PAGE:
Teaching my first PGCE lesson | Expectations vs reality

Teaching my first lesson as a PGCE student was daunting. It will be for you, too – I don’t think there’s any avoiding that. However, if you’ve been following my previous Day in the Life posts, you’ll know that my first placement ensured that my transition into teaching was very smooth. As a result, the expectations I had of what teaching would be like were very different to the reality of the situation.

Here’s what to expect when planning, and delivering, your first lesson as PGCE students.

Planning my first PGCE lesson

The University of Birmingham, where I was lucky enough to begin my journey into teaching, offered extensive training on how to put together a lesson. Before placements began, we spent a lot of time working with a lesson plan template, which we later filled in for every lesson. These templates included student data, such as who were deemed EAL or PP, which pupils had SEND, target grades and reading ages.

Entering this data was time-consuming but very necessary, as it gave us a firm understanding of the people we’d be teaching and how to differentiate for their needs.

Don’t worry though; it gets easier. Once you’ve entered that data once, you can copy-and-paste it across to every new lesson that’s being planned. What’s left to create are lesson activities.

We had to account for exactly what was happening at every step of the lesson, detailing what the pupil would do and what we would be doing – as well as the movements of any teaching assistants or other staff members in the room at the time.

For example, my lesson plan might begin five minutes before the lesson, where I’d enter the room and distribute books or resources while the students were on break. Five minutes later, the kids came in, sat down, answered the register and completed a starter in silence, which I’d labelled clearly on the board. My activity at this point would be to ask for silence (pro tip: constantly and continuously reaffirm your expectations until they become second nature), direct their attention to the board and take a register. Then I’d wander the room and distribute extra resources.

It’s a lot, but worry not; this won’t be your life forever. As your confidence and proficiency as teachers increase, your lesson plans will become far less detailed – since you’ll know what you’re doing! (duh!) Making your plans super detailed at this early stage is an important way to start your training journey with good knowledge of every class you take.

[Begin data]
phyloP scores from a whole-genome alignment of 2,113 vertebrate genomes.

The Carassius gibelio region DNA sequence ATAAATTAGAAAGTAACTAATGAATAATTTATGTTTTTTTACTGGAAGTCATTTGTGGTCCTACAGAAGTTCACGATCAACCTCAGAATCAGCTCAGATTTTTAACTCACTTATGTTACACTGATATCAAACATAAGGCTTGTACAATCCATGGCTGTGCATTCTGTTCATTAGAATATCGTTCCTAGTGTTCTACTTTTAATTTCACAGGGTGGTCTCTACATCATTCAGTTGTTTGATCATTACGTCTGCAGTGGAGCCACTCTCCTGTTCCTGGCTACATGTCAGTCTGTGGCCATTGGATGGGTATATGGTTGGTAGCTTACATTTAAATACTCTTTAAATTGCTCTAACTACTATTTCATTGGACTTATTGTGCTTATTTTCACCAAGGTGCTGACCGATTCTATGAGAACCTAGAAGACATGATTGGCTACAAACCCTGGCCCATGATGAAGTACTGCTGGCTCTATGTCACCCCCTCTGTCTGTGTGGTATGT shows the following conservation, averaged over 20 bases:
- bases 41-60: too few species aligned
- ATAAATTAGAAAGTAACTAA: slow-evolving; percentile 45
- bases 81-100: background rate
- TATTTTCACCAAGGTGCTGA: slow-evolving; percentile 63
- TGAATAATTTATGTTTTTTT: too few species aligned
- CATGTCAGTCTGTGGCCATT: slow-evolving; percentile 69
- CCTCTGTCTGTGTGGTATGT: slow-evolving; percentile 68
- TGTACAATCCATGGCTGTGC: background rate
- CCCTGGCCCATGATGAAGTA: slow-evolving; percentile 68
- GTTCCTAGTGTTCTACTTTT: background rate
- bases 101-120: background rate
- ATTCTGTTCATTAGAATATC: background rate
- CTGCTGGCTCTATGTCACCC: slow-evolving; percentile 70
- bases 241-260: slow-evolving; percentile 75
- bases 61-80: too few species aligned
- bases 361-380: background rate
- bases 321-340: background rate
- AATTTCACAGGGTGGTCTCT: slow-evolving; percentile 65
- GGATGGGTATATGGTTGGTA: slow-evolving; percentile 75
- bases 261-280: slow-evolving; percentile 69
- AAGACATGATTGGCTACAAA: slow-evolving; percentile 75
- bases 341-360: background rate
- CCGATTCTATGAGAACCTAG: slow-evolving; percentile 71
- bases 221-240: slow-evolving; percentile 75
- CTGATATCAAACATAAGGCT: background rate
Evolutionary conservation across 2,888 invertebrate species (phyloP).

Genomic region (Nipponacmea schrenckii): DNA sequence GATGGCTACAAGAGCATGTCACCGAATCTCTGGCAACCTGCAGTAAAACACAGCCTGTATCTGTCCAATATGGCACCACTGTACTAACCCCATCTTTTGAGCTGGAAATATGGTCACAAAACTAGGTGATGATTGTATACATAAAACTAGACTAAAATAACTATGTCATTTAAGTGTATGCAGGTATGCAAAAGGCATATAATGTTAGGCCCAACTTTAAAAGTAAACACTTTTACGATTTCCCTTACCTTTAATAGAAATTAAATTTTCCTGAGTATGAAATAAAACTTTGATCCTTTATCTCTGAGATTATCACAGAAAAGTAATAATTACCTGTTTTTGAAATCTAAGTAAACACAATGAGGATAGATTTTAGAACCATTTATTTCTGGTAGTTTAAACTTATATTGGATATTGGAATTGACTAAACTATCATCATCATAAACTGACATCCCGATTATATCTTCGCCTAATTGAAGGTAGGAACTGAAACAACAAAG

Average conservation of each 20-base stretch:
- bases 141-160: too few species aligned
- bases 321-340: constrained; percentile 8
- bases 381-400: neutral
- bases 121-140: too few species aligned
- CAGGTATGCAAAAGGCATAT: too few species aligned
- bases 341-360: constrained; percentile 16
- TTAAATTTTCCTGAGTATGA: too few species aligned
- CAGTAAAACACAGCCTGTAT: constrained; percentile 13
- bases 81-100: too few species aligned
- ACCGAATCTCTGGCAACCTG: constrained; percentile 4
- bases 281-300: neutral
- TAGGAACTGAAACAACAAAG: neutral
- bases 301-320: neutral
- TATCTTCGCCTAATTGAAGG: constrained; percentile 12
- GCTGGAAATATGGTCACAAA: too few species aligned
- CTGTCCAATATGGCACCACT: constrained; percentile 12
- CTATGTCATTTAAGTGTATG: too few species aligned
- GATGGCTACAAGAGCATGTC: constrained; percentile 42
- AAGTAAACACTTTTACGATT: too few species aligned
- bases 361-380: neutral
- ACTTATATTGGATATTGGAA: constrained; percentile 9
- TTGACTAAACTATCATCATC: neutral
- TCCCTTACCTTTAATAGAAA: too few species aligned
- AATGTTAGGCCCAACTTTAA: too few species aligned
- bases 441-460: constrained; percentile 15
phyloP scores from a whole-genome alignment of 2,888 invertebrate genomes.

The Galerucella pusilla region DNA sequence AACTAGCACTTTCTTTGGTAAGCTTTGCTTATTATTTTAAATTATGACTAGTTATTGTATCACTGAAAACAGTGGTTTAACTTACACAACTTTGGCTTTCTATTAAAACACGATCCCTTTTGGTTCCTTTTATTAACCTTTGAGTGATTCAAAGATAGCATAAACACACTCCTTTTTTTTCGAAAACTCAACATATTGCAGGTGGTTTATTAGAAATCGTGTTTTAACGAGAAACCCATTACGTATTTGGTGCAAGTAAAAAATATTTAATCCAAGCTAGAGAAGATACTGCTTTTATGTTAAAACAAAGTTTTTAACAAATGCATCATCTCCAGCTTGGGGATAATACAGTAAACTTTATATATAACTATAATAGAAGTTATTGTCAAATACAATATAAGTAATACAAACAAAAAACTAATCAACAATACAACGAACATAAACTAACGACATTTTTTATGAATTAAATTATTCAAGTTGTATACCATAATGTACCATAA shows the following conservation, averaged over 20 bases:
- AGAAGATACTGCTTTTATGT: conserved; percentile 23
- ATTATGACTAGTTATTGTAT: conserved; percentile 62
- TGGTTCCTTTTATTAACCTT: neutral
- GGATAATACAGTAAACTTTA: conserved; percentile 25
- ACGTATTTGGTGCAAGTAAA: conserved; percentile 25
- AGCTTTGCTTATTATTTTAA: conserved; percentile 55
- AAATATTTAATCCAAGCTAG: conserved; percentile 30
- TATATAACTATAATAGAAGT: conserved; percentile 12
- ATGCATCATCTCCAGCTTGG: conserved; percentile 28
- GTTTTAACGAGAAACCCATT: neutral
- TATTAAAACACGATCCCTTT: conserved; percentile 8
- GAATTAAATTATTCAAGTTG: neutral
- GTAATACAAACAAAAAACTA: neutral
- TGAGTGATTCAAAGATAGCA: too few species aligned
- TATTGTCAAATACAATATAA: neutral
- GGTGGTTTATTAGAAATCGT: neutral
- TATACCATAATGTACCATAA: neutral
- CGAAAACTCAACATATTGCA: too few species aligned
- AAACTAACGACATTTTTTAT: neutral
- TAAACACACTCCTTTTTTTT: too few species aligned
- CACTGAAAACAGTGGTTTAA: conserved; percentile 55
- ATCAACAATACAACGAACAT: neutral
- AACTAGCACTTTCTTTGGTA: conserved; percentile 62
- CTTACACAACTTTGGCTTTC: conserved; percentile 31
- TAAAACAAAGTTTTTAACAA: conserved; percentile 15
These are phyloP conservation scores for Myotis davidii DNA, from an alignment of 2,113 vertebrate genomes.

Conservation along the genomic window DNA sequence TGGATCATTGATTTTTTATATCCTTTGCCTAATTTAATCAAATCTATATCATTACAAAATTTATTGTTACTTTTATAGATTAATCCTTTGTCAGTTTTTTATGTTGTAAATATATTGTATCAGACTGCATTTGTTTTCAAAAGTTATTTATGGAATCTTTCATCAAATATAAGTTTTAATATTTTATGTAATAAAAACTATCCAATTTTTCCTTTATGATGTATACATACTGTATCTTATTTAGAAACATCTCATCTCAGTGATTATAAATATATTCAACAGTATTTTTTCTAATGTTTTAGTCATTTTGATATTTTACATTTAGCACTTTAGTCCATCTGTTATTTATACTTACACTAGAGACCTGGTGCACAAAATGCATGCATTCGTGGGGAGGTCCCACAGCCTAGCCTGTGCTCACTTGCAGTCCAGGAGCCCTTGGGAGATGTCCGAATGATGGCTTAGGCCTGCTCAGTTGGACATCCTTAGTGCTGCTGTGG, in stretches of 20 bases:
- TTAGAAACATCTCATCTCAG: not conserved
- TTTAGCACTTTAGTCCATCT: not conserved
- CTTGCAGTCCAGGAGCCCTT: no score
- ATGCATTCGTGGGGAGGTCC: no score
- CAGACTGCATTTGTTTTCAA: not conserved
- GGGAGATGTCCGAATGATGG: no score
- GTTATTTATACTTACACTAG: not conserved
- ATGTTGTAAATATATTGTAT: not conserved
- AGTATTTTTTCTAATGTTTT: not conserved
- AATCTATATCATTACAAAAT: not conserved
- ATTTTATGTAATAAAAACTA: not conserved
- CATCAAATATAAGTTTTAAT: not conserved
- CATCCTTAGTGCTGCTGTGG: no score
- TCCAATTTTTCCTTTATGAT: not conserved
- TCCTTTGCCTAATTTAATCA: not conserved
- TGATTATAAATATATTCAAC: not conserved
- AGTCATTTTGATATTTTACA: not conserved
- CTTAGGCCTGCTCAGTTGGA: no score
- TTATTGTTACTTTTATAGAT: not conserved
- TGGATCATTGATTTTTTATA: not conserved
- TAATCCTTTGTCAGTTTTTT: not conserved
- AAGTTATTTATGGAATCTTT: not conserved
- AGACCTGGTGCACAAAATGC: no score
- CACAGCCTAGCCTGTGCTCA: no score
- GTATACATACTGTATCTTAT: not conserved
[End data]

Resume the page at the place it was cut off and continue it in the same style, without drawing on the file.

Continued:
Teaching my first PGCE lesson

It’s a common occurrence to feel nervous before any lesson, and especially before your first. I was nervous about timings, behaviour, and my subject knowledge but – and this may shock you – everything went swimmingly. I had to manage behaviour a few times, but this was as simple as following the PBM (Positive Behaviour Management), working my way up the ladder of consequences. Students very quickly behaved a lot more appropriately.

One piece of advice that resonated me, in particular, about behaviour, was courtesy of the mentor at my first placement, and something that you should bear in mind. Remember: there is a very stark pupil-teacher imbalance of power. They have been reminded, all their lives, that their teacher is in charge. If they refuse to listen to you, they should expect to be disciplined. Follow the PBM, remind them of the consequences of poor behaviour, and if you have to issue detentions, so be it.

On that note, don’t be afraid to give out detentions. I started out with a bad habit of letting kids off too many times, which produced more challenging behaviour. Once I’d heeded my mentor’s advice – followed the PBM, issued a detention and had a restorative conversation with the pupils, their behaviour improved dramatically.

You’ll read more about why and how I issued my first detention in the next Day in the Life post, coming out next month.

Keep an eye out for this thumbnail next month.

Expectations vs reality

Going into this, I expected to be challenged by difficult behaviour, to not have enough knowledge and lack any interesting activities. I couldn’t have been more wrong.

In reality, students will always assume that you’re expert on any topic. You will need to stay clued-up on your content, for sure, but as long as you can teach and answer their questions, no cracks will ever show.

Behaviour wasn’t too much of an issue (of course this is different for every class you teach) as long as I stuck to the PBM. Consistency is key when dealing with challenging behaviour!!

As for engaging activities, students will be more willing to take part enthusiastically if you’re also enthusiastic. When I enter the classroom, even if Josh is having a bad day, Mr. Hamilton certainly isn’t. Mr. Hamilton finds his subject so enjoyable that he could practically scream from pure joy. Find your teacher hat and wear it with confidence.

And remember: if it ain’t broke, don’t fix it. Yes, your lessons should be original (don’t go stealing off the shared drive unless you’re given express permission by your placement provider), but it never hurts to have a browse of TES, a website where teachers can upload and download others’ resources. If you do use websites like these, be sure to adapt them for your specific classes, as the resources you download will be generic by their very nature. Just don’t feel the need to always break the wheel, or you’ll wear yourself out.

Now that you know how to plan and teach your very first PGCE lesson, there’s only one thing left to do. Close this page, deliver your lessons, and change the world.


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